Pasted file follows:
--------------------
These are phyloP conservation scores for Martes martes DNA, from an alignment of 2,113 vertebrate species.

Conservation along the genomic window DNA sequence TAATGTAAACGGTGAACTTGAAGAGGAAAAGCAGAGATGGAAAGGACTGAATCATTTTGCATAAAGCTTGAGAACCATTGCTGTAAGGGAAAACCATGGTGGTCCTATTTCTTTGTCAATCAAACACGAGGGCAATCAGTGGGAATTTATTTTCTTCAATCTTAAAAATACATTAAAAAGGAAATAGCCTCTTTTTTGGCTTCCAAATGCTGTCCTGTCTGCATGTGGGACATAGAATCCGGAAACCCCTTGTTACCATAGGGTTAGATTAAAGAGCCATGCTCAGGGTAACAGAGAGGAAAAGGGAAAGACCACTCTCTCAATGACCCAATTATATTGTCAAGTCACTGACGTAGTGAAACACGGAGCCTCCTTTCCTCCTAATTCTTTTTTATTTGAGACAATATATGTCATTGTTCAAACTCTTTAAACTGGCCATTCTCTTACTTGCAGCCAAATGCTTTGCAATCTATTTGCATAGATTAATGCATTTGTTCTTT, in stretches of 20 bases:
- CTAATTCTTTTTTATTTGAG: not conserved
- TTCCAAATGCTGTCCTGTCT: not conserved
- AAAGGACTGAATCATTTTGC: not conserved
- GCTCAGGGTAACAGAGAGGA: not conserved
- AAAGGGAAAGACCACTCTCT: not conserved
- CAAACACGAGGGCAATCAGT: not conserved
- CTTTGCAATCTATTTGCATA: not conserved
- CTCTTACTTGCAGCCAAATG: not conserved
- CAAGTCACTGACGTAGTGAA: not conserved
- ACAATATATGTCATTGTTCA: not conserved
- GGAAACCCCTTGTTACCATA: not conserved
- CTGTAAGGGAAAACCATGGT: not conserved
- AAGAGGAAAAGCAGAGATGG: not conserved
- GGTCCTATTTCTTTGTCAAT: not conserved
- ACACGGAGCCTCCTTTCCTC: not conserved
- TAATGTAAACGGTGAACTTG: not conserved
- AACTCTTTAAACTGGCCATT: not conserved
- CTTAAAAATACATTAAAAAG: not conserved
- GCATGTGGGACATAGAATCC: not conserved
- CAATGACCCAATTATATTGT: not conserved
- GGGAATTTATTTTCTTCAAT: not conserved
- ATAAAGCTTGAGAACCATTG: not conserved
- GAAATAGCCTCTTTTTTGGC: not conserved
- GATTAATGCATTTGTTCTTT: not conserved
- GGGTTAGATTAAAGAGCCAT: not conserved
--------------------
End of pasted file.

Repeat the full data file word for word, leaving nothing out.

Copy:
These are phyloP conservation scores for Martes martes DNA, from an alignment of 2,113 vertebrate species.

Conservation along the genomic window DNA sequence TAATGTAAACGGTGAACTTGAAGAGGAAAAGCAGAGATGGAAAGGACTGAATCATTTTGCATAAAGCTTGAGAACCATTGCTGTAAGGGAAAACCATGGTGGTCCTATTTCTTTGTCAATCAAACACGAGGGCAATCAGTGGGAATTTATTTTCTTCAATCTTAAAAATACATTAAAAAGGAAATAGCCTCTTTTTTGGCTTCCAAATGCTGTCCTGTCTGCATGTGGGACATAGAATCCGGAAACCCCTTGTTACCATAGGGTTAGATTAAAGAGCCATGCTCAGGGTAACAGAGAGGAAAAGGGAAAGACCACTCTCTCAATGACCCAATTATATTGTCAAGTCACTGACGTAGTGAAACACGGAGCCTCCTTTCCTCCTAATTCTTTTTTATTTGAGACAATATATGTCATTGTTCAAACTCTTTAAACTGGCCATTCTCTTACTTGCAGCCAAATGCTTTGCAATCTATTTGCATAGATTAATGCATTTGTTCTTT, in stretches of 20 bases:
- CTAATTCTTTTTTATTTGAG: not conserved
- TTCCAAATGCTGTCCTGTCT: not conserved
- AAAGGACTGAATCATTTTGC: not conserved
- GCTCAGGGTAACAGAGAGGA: not conserved
- AAAGGGAAAGACCACTCTCT: not conserved
- CAAACACGAGGGCAATCAGT: not conserved
- CTTTGCAATCTATTTGCATA: not conserved
- CTCTTACTTGCAGCCAAATG: not conserved
- CAAGTCACTGACGTAGTGAA: not conserved
- ACAATATATGTCATTGTTCA: not conserved
- GGAAACCCCTTGTTACCATA: not conserved
- CTGTAAGGGAAAACCATGGT: not conserved
- AAGAGGAAAAGCAGAGATGG: not conserved
- GGTCCTATTTCTTTGTCAAT: not conserved
- ACACGGAGCCTCCTTTCCTC: not conserved
- TAATGTAAACGGTGAACTTG: not conserved
- AACTCTTTAAACTGGCCATT: not conserved
- CTTAAAAATACATTAAAAAG: not conserved
- GCATGTGGGACATAGAATCC: not conserved
- CAATGACCCAATTATATTGT: not conserved
- GGGAATTTATTTTCTTCAAT: not conserved
- ATAAAGCTTGAGAACCATTG: not conserved
- GAAATAGCCTCTTTTTTGGC: not conserved
- GATTAATGCATTTGTTCTTT: not conserved
- GGGTTAGATTAAAGAGCCAT: not conserved